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Jobs threat: IDC predicts cuts in Kiwi knowledge worker numbers

Jobs threat: IDC predicts cuts in Kiwi knowledge worker numbers

Flatter organisation structures will enable businesses to operate with fewer knowledge workers on staff

Louise Francis (IDC)

Louise Francis (IDC)

Credit: IDC

At least 55 per cent of New Zealand organisations will be "digitally determined" by 2020 according to IDC, transforming their markets with new business models and developing digitally enhanced products and services.

That's the good news, the bad is that knowledge worker jobs are under threat.

"We estimate that by the end of 2020, more than 60 per cent of New Zealand business-to-consumer organisations will have adopted Net Promoter Score as their leading success metric," IDC A/NZ research director Louise Francis said.

"In the same time period, at least 20 per cent of businesses will have created digital twins, which will enable flatter organisations and reduce the number of knowledge workers they need by 33 per cent."

Francis said, however, that 33 per cent number is much lower than was predicted just a few years ago, with new jobs also set to be created as a result of the changes.

The predictions come as part of the research firm's top 10 digital transformation trends for New Zealand.

IDC is also predicting the demise of the chief digital officer, saying the job title will be short-lived and declining by 2023, because “digital will be fully embedded in organisations and no longer regarded as something special.”

According to Francis, by 2023, 40 per cent of local workers will be working with bots or some other form of artificial intelligence (AI).

“There has been some misinformed comment about AI coming to ‘steal all the jobs’," she said. "In reality, many roles will be augmented and extended with smart bots or some form of AI.

"This trend will require company leaders to redesign operational processes, performance metrics, and recruitment strategies."

At present 60 per cent of New Zealand organisations do not have any digital KPIs, she said. However, IDC sees this changing quite rapidly, with 85 per cent creating digital KPIs by 2023.

The analyst said by the end of next year, successful businesses will be allocating capital budget equal to at least 10 per cent of revenue to fuel their digital strategies.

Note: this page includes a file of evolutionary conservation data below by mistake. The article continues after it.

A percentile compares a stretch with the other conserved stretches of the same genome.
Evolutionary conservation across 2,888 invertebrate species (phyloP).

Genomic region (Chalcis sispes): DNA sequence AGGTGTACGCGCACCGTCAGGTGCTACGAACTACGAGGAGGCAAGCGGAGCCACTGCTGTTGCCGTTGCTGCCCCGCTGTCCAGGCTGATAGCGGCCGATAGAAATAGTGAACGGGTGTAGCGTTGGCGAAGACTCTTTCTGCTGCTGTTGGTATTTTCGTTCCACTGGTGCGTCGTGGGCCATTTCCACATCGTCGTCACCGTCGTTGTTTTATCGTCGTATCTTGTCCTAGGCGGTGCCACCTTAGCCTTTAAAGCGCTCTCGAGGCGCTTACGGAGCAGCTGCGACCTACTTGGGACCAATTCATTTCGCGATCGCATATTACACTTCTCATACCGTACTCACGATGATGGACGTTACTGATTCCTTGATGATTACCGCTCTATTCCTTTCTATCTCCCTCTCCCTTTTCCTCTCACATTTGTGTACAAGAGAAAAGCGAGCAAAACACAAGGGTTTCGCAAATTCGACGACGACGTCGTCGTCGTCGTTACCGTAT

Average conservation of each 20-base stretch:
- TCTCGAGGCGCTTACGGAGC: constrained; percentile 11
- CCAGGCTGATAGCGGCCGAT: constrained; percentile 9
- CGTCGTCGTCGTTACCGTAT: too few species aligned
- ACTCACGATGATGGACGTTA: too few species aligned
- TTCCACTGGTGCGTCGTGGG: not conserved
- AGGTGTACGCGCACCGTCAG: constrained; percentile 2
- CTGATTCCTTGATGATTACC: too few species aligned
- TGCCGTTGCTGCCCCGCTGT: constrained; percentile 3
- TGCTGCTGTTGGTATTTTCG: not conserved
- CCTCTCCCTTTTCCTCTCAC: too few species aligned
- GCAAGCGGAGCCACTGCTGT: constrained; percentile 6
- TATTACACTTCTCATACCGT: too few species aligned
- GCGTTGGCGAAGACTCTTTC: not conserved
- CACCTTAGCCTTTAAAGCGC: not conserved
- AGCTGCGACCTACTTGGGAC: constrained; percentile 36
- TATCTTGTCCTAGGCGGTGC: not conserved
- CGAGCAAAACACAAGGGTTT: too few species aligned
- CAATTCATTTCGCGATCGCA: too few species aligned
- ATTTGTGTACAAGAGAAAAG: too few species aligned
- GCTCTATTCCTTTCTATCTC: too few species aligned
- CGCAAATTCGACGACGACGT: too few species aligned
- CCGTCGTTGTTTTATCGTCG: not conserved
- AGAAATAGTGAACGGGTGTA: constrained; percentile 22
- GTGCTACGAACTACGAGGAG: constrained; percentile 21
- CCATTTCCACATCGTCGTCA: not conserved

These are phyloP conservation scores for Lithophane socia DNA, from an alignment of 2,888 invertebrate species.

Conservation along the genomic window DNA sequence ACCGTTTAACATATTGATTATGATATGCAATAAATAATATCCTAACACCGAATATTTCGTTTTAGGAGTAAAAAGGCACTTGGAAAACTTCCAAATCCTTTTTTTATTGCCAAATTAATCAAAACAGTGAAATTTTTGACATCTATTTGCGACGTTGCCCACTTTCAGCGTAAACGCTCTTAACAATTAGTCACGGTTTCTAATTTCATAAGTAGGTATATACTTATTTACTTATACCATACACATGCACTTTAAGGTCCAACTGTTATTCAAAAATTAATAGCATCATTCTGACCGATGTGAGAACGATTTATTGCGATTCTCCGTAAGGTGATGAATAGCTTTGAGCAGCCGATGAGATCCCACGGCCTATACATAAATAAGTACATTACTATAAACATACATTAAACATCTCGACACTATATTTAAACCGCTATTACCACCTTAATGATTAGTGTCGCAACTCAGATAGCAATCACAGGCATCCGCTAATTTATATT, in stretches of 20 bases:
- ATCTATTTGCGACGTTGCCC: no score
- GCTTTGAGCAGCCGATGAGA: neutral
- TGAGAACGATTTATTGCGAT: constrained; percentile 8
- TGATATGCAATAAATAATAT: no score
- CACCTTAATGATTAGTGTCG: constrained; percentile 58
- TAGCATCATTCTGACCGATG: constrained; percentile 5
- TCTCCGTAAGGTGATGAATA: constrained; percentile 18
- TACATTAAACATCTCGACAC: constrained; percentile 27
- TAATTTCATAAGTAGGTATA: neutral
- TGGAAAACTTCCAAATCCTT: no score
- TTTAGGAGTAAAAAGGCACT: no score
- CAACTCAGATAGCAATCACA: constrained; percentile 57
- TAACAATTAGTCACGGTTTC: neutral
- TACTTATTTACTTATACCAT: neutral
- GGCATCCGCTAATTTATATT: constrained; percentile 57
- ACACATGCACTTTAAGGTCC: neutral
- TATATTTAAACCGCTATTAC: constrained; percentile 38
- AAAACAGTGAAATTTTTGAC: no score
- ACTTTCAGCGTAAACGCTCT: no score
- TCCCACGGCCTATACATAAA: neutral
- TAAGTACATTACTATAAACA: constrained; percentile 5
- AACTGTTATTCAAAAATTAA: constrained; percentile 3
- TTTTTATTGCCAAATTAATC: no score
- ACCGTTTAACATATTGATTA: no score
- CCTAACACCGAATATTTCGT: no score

“By the end of 2020, 55 per cent of NZ enterprises will have created data management and monetisation capabilities, enhancing enterprise functions, strengthening their competitiveness, and creating new sources of revenue," Francis said.

"The other 45 per cent will be in trouble if they cannot break free of their digital deadlock. Now, more than ever, speed and flexibility will beat size every time."

Top 10 trends in New Zealand at a glance:

1. By 2020, at least 55 per cent of Kiwi organisations will be digitally determined, transforming markets and reimagining the future through new business models and digitally enabled products and services.

2. By 2023, the CDO title will be in decline, as digital will have become fully embedded, but more than 60 per cent of New Zealand CEOs will have spent part of their careers leading digital initiatives.

3. The paramount importance of customer advocacy will result in 60 per cent of B2C brands in New Zealand embracing Net Promoter Score as their leading success metric by the end of 2020.

4. By 2020, 55 per cent of New Zealand enterprises will create data management and monetisation capabilities, enhancing enterprise functions, strengthening competitiveness, and creating new sources of revenue.

5. By 2020, 20 per cent of NZ100 companies will have implemented advanced digital twins of their operational processes, which will enable flatter organisations and one-third fewer knowledge workers.

6. By 2023, 40 per cent of Kiwi workers will start working with bots or other forms of AI, requiring company leaders to redesign operational processes, performance metrics, and recruitment strategies.

7. By 2020, 25 per cent of NZ100 companies will have allocated capital budget equal to at least 10 per cent of
revenue to fuel their digital strategies.

8. By 2022, prominent in-industry value chains, enabled by blockchains, will have extended their digital platforms to their entire omni-experience ecosystems, thus reducing transaction costs by 35 per cent.

9. By 2022, approximately 25 per cent of large manufacturers and retailers in New Zealand will have built digital trust through blockchain services that enable collaborative supply chains and allow consumers to access product histories.

10. By 2023, 85 per cent of entities will have incorporated new digital KPI sets — focusing on product/service innovation rates, data capitalisation, and employee experience — to navigate the digital economy.


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